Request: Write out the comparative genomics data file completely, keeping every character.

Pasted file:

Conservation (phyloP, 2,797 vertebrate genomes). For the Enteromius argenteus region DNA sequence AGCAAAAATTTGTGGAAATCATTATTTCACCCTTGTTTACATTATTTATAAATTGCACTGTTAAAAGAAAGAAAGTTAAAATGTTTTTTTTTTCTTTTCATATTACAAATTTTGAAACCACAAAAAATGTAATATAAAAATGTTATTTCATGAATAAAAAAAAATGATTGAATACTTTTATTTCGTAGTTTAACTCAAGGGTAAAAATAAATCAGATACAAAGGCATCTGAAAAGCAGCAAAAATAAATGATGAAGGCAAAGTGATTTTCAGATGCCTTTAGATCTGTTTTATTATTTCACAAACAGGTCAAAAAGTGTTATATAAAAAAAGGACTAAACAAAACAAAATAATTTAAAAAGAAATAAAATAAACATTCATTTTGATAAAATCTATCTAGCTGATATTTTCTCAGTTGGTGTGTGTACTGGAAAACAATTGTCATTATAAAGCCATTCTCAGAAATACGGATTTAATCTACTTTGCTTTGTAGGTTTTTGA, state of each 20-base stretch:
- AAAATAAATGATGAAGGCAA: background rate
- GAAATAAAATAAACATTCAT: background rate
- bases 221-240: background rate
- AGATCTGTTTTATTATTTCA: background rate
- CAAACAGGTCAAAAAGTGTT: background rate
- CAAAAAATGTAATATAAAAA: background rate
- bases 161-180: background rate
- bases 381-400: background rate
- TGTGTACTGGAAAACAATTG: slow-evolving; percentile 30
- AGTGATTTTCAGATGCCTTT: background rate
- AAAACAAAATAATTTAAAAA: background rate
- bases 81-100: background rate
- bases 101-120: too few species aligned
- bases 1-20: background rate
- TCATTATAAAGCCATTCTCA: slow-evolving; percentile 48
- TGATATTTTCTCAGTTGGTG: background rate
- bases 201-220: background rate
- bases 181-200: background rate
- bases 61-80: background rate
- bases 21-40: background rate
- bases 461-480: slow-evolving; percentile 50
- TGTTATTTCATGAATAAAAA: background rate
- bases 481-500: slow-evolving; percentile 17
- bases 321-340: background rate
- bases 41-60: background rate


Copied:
Conservation (phyloP, 2,797 vertebrate genomes). For the Enteromius argenteus region DNA sequence AGCAAAAATTTGTGGAAATCATTATTTCACCCTTGTTTACATTATTTATAAATTGCACTGTTAAAAGAAAGAAAGTTAAAATGTTTTTTTTTTCTTTTCATATTACAAATTTTGAAACCACAAAAAATGTAATATAAAAATGTTATTTCATGAATAAAAAAAAATGATTGAATACTTTTATTTCGTAGTTTAACTCAAGGGTAAAAATAAATCAGATACAAAGGCATCTGAAAAGCAGCAAAAATAAATGATGAAGGCAAAGTGATTTTCAGATGCCTTTAGATCTGTTTTATTATTTCACAAACAGGTCAAAAAGTGTTATATAAAAAAAGGACTAAACAAAACAAAATAATTTAAAAAGAAATAAAATAAACATTCATTTTGATAAAATCTATCTAGCTGATATTTTCTCAGTTGGTGTGTGTACTGGAAAACAATTGTCATTATAAAGCCATTCTCAGAAATACGGATTTAATCTACTTTGCTTTGTAGGTTTTTGA, state of each 20-base stretch:
- AAAATAAATGATGAAGGCAA: background rate
- GAAATAAAATAAACATTCAT: background rate
- bases 221-240: background rate
- AGATCTGTTTTATTATTTCA: background rate
- CAAACAGGTCAAAAAGTGTT: background rate
- CAAAAAATGTAATATAAAAA: background rate
- bases 161-180: background rate
- bases 381-400: background rate
- TGTGTACTGGAAAACAATTG: slow-evolving; percentile 30
- AGTGATTTTCAGATGCCTTT: background rate
- AAAACAAAATAATTTAAAAA: background rate
- bases 81-100: background rate
- bases 101-120: too few species aligned
- bases 1-20: background rate
- TCATTATAAAGCCATTCTCA: slow-evolving; percentile 48
- TGATATTTTCTCAGTTGGTG: background rate
- bases 201-220: background rate
- bases 181-200: background rate
- bases 61-80: background rate
- bases 21-40: background rate
- bases 461-480: slow-evolving; percentile 50
- TGTTATTTCATGAATAAAAA: background rate
- bases 481-500: slow-evolving; percentile 17
- bases 321-340: background rate
- bases 41-60: background rate